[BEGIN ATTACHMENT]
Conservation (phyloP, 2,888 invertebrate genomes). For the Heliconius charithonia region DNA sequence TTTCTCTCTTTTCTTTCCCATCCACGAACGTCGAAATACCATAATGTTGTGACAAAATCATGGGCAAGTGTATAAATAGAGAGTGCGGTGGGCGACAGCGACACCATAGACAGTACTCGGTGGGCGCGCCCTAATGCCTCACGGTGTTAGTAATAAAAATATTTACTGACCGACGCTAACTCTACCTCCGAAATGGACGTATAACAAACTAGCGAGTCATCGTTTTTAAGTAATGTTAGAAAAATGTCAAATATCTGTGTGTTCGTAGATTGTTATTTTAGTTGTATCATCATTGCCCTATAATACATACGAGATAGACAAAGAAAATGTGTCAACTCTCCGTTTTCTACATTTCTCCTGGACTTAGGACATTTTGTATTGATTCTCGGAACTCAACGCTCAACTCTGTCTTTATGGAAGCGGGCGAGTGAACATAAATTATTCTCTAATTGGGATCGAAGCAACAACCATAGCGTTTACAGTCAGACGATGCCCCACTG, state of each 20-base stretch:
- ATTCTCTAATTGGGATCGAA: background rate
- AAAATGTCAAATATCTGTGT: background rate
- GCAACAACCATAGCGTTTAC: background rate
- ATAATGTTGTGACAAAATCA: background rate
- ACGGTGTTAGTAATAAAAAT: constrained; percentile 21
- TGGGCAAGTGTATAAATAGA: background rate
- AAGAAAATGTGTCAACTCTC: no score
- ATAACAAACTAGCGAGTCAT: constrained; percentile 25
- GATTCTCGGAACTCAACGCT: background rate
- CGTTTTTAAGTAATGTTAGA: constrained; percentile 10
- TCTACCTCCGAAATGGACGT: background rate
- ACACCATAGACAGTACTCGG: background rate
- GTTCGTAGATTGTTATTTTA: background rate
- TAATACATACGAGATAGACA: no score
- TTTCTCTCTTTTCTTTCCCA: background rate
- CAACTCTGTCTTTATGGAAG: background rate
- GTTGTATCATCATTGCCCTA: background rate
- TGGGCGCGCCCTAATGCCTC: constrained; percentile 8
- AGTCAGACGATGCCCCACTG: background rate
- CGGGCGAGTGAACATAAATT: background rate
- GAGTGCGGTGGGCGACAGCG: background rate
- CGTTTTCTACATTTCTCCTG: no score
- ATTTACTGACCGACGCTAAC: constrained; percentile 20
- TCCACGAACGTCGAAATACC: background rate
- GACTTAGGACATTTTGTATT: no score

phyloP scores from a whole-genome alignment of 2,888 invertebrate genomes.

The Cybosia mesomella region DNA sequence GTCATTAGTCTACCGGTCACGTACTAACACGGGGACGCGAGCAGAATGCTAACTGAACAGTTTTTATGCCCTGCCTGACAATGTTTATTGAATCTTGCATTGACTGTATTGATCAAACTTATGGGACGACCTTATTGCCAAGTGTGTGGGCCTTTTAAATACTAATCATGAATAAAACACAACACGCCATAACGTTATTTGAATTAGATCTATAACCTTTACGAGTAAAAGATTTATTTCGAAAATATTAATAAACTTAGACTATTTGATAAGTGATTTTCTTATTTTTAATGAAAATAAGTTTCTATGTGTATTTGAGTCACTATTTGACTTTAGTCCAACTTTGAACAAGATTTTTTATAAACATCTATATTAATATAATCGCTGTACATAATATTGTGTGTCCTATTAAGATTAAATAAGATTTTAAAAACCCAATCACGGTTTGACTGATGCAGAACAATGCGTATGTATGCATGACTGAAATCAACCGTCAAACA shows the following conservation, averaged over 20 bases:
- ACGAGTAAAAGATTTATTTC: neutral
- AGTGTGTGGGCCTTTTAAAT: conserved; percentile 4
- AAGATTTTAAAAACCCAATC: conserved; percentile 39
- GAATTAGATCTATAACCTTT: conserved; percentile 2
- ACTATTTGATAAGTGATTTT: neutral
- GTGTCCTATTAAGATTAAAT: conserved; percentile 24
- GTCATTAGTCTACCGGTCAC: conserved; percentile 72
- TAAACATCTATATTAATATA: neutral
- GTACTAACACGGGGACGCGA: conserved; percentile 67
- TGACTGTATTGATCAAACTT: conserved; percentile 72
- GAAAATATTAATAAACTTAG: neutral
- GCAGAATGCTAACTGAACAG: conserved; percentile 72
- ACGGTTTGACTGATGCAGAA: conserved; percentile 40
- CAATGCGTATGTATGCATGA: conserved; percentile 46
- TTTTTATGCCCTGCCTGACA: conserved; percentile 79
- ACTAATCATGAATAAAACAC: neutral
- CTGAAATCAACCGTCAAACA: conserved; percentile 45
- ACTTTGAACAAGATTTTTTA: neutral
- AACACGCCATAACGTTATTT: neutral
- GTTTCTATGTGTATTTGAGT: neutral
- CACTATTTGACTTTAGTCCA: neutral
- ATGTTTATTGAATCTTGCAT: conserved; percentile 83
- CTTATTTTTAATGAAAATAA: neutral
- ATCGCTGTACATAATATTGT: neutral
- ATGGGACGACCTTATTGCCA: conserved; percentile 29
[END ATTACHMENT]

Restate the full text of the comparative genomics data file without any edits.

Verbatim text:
Conservation (phyloP, 2,888 invertebrate genomes). For the Heliconius charithonia region DNA sequence TTTCTCTCTTTTCTTTCCCATCCACGAACGTCGAAATACCATAATGTTGTGACAAAATCATGGGCAAGTGTATAAATAGAGAGTGCGGTGGGCGACAGCGACACCATAGACAGTACTCGGTGGGCGCGCCCTAATGCCTCACGGTGTTAGTAATAAAAATATTTACTGACCGACGCTAACTCTACCTCCGAAATGGACGTATAACAAACTAGCGAGTCATCGTTTTTAAGTAATGTTAGAAAAATGTCAAATATCTGTGTGTTCGTAGATTGTTATTTTAGTTGTATCATCATTGCCCTATAATACATACGAGATAGACAAAGAAAATGTGTCAACTCTCCGTTTTCTACATTTCTCCTGGACTTAGGACATTTTGTATTGATTCTCGGAACTCAACGCTCAACTCTGTCTTTATGGAAGCGGGCGAGTGAACATAAATTATTCTCTAATTGGGATCGAAGCAACAACCATAGCGTTTACAGTCAGACGATGCCCCACTG, state of each 20-base stretch:
- ATTCTCTAATTGGGATCGAA: background rate
- AAAATGTCAAATATCTGTGT: background rate
- GCAACAACCATAGCGTTTAC: background rate
- ATAATGTTGTGACAAAATCA: background rate
- ACGGTGTTAGTAATAAAAAT: constrained; percentile 21
- TGGGCAAGTGTATAAATAGA: background rate
- AAGAAAATGTGTCAACTCTC: no score
- ATAACAAACTAGCGAGTCAT: constrained; percentile 25
- GATTCTCGGAACTCAACGCT: background rate
- CGTTTTTAAGTAATGTTAGA: constrained; percentile 10
- TCTACCTCCGAAATGGACGT: background rate
- ACACCATAGACAGTACTCGG: background rate
- GTTCGTAGATTGTTATTTTA: background rate
- TAATACATACGAGATAGACA: no score
- TTTCTCTCTTTTCTTTCCCA: background rate
- CAACTCTGTCTTTATGGAAG: background rate
- GTTGTATCATCATTGCCCTA: background rate
- TGGGCGCGCCCTAATGCCTC: constrained; percentile 8
- AGTCAGACGATGCCCCACTG: background rate
- CGGGCGAGTGAACATAAATT: background rate
- GAGTGCGGTGGGCGACAGCG: background rate
- CGTTTTCTACATTTCTCCTG: no score
- ATTTACTGACCGACGCTAAC: constrained; percentile 20
- TCCACGAACGTCGAAATACC: background rate
- GACTTAGGACATTTTGTATT: no score

phyloP scores from a whole-genome alignment of 2,888 invertebrate genomes.

The Cybosia mesomella region DNA sequence GTCATTAGTCTACCGGTCACGTACTAACACGGGGACGCGAGCAGAATGCTAACTGAACAGTTTTTATGCCCTGCCTGACAATGTTTATTGAATCTTGCATTGACTGTATTGATCAAACTTATGGGACGACCTTATTGCCAAGTGTGTGGGCCTTTTAAATACTAATCATGAATAAAACACAACACGCCATAACGTTATTTGAATTAGATCTATAACCTTTACGAGTAAAAGATTTATTTCGAAAATATTAATAAACTTAGACTATTTGATAAGTGATTTTCTTATTTTTAATGAAAATAAGTTTCTATGTGTATTTGAGTCACTATTTGACTTTAGTCCAACTTTGAACAAGATTTTTTATAAACATCTATATTAATATAATCGCTGTACATAATATTGTGTGTCCTATTAAGATTAAATAAGATTTTAAAAACCCAATCACGGTTTGACTGATGCAGAACAATGCGTATGTATGCATGACTGAAATCAACCGTCAAACA shows the following conservation, averaged over 20 bases:
- ACGAGTAAAAGATTTATTTC: neutral
- AGTGTGTGGGCCTTTTAAAT: conserved; percentile 4
- AAGATTTTAAAAACCCAATC: conserved; percentile 39
- GAATTAGATCTATAACCTTT: conserved; percentile 2
- ACTATTTGATAAGTGATTTT: neutral
- GTGTCCTATTAAGATTAAAT: conserved; percentile 24
- GTCATTAGTCTACCGGTCAC: conserved; percentile 72
- TAAACATCTATATTAATATA: neutral
- GTACTAACACGGGGACGCGA: conserved; percentile 67
- TGACTGTATTGATCAAACTT: conserved; percentile 72
- GAAAATATTAATAAACTTAG: neutral
- GCAGAATGCTAACTGAACAG: conserved; percentile 72
- ACGGTTTGACTGATGCAGAA: conserved; percentile 40
- CAATGCGTATGTATGCATGA: conserved; percentile 46
- TTTTTATGCCCTGCCTGACA: conserved; percentile 79
- ACTAATCATGAATAAAACAC: neutral
- CTGAAATCAACCGTCAAACA: conserved; percentile 45
- ACTTTGAACAAGATTTTTTA: neutral
- AACACGCCATAACGTTATTT: neutral
- GTTTCTATGTGTATTTGAGT: neutral
- CACTATTTGACTTTAGTCCA: neutral
- ATGTTTATTGAATCTTGCAT: conserved; percentile 83
- CTTATTTTTAATGAAAATAA: neutral
- ATCGCTGTACATAATATTGT: neutral
- ATGGGACGACCTTATTGCCA: conserved; percentile 29